Of course, a production focusing on such a divisive and culturally important subject like this, is also a production that scares me; along with so many people. There is a fear of conversion therapy, and its doers, being humanised in an attempt to make the movie more “human”, but the fact that it is based on a real life story of a gay man gives me hope that it will not do that. Edgerton has said in the press release that he is “always thank Garrard for trusting my passion for his life story”, and all we can viewers can now do is to believe that Garrard was right in his decision.

-Deniz Çakır

Under The Silver Lake, dir. David Robert Mitchell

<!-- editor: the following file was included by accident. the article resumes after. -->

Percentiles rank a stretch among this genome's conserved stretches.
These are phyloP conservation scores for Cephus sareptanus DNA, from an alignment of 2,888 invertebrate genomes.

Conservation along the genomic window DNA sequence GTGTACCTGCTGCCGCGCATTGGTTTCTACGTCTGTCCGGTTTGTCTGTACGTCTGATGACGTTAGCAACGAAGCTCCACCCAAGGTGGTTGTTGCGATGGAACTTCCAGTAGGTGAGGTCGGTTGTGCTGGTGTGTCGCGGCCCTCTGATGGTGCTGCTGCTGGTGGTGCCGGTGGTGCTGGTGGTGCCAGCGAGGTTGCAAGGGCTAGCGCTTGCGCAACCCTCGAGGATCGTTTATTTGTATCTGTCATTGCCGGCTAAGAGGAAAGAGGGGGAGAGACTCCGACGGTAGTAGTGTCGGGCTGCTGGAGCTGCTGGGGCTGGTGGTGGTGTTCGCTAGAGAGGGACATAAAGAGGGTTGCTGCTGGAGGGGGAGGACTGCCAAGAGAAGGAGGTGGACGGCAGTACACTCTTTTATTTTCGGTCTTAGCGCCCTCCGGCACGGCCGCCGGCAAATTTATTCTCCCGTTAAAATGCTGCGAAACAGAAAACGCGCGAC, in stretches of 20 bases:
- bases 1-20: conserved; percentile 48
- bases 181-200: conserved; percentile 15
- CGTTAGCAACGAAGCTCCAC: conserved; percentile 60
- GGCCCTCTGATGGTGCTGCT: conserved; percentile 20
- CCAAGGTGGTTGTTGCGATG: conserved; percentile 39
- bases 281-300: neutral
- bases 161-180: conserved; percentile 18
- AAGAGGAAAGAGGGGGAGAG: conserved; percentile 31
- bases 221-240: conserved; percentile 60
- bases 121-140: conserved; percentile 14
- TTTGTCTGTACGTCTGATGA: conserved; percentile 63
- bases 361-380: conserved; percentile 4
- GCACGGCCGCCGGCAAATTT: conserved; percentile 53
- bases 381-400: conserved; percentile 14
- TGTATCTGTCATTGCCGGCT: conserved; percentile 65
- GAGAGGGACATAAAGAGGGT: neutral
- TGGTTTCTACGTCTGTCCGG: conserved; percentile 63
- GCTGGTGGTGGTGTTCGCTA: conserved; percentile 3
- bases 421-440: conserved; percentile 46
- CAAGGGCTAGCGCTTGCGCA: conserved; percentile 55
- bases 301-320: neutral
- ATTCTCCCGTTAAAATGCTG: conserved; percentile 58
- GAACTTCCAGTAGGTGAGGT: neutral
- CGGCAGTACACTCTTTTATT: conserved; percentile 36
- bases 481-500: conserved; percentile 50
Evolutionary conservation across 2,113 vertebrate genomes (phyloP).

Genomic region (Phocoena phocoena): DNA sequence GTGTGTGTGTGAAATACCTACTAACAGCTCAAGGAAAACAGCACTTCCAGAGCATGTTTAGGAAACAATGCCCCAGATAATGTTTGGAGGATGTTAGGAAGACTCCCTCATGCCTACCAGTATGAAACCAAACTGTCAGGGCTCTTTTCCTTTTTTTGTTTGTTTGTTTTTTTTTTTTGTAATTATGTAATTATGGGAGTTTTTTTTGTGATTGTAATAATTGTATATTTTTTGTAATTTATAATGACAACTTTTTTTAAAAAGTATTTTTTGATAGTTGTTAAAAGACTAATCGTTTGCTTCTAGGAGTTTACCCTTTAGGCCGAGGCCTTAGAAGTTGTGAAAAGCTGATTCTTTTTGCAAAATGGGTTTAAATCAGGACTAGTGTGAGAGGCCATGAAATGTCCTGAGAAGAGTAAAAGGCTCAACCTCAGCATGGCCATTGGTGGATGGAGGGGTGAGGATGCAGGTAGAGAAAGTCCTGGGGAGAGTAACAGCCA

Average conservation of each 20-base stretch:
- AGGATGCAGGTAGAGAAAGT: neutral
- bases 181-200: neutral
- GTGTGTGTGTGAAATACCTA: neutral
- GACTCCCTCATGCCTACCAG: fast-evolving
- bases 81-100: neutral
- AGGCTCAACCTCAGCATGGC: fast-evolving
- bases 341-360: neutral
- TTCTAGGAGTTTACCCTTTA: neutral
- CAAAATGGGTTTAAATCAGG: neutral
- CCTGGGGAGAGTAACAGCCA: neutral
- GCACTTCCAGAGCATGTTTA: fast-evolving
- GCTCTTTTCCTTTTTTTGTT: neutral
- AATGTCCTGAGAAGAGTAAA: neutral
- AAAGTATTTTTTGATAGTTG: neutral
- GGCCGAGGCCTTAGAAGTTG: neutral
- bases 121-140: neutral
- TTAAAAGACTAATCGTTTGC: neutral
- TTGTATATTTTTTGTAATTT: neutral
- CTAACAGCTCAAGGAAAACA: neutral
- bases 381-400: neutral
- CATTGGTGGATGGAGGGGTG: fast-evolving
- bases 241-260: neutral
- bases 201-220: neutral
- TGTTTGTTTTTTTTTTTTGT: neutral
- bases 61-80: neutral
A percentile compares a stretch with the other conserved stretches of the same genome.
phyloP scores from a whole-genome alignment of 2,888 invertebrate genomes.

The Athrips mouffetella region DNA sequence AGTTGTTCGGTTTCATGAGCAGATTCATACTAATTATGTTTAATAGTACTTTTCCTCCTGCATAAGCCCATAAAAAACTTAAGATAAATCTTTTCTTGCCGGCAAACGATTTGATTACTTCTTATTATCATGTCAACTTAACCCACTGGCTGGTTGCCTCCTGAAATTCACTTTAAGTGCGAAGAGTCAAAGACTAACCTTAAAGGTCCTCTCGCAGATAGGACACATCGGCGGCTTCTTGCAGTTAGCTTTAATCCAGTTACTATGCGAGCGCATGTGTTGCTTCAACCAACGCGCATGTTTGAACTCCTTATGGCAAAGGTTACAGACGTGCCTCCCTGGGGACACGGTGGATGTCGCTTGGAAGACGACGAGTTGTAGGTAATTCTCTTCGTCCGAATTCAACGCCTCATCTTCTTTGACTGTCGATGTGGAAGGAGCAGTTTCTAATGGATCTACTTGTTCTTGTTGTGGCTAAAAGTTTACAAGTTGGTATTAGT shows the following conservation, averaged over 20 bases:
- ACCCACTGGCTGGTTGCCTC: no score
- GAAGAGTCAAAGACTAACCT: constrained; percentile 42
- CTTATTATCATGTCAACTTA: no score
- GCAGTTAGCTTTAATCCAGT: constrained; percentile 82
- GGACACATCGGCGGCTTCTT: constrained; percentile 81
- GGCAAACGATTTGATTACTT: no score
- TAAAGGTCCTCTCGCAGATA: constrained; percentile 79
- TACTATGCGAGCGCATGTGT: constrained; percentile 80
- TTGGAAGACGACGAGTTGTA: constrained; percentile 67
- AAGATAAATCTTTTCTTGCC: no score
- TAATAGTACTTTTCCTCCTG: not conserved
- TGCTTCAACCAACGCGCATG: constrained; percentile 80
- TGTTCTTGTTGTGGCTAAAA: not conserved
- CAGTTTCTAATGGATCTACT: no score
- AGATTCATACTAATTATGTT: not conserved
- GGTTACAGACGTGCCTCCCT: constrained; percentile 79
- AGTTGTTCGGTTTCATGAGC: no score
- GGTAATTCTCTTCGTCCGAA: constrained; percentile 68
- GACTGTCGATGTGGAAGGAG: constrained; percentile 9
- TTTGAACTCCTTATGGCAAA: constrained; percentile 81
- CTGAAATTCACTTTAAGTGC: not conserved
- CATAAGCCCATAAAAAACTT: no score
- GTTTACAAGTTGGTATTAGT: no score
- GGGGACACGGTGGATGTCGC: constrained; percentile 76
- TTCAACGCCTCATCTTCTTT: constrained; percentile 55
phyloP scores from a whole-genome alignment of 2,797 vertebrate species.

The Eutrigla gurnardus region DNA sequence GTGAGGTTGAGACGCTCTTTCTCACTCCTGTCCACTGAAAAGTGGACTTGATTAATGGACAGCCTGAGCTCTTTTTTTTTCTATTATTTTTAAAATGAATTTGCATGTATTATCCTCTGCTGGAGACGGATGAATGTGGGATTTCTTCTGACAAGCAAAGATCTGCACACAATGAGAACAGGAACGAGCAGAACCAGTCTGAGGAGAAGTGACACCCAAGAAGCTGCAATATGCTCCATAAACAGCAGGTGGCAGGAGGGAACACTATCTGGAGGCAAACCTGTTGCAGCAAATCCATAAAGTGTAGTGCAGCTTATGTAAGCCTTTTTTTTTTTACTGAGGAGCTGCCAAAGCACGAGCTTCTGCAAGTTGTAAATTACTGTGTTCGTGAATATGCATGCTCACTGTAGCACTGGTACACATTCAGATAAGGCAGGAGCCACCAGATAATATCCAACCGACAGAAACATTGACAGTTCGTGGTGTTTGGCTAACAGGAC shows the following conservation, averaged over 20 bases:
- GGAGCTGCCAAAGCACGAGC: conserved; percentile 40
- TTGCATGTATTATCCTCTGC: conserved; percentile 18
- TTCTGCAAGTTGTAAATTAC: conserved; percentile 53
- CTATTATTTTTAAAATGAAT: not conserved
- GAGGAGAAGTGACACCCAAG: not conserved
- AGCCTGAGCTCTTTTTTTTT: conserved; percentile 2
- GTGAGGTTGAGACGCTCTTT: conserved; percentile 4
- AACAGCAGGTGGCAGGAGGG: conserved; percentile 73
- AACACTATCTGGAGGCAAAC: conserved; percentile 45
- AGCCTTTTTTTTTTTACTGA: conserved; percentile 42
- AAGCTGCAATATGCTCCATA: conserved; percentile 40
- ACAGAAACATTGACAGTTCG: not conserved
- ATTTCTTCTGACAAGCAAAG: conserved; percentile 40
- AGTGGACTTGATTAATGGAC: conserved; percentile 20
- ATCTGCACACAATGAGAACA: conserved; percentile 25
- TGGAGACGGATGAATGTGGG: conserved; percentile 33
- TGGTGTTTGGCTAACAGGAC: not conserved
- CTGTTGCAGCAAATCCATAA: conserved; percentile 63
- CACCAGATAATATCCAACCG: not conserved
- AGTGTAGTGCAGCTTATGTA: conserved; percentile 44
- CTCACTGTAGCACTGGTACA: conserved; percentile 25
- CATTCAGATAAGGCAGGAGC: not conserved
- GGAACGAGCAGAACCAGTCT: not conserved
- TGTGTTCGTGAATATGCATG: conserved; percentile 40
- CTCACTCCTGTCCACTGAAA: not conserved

After achieving breakout success with his small-budget horror film It Follows, David Robert Mitchell is coming back with his new pulpy noir Under The Silver Lake, a story about a drug addled detective exploring the underbelly of the modern punk scene, while simultaneously investigating a string of dog murder. The film stars Andrew Garfield in the lead role, along with Riley Keough and Topher Grace in supporting roles. It will be exciting to see Andrew Garfield take on the role of a Hunter S. Thompson type character, since most of his acting career has been playing straight-laced hero characters. Also, as a huge fan of Charles Bukowski, from what I’ve heard about this film so far, it will be the closest thing to getting a true filmed version of what Bukowski’s writing style was like. Setting the film in the indie music scene also makes me much more curious, since we might see a much darker and grittier side of this world. David Robert Mitchell has already proven he can tackle genre filmmaking with It Follows, so I’m incredibly curious to see what he will do with this type of material. This is yet another film with an unknown 2018 release date, but now that A24 is the known distributor of the film, we can definitely expect it to hit screens all over the world very soon.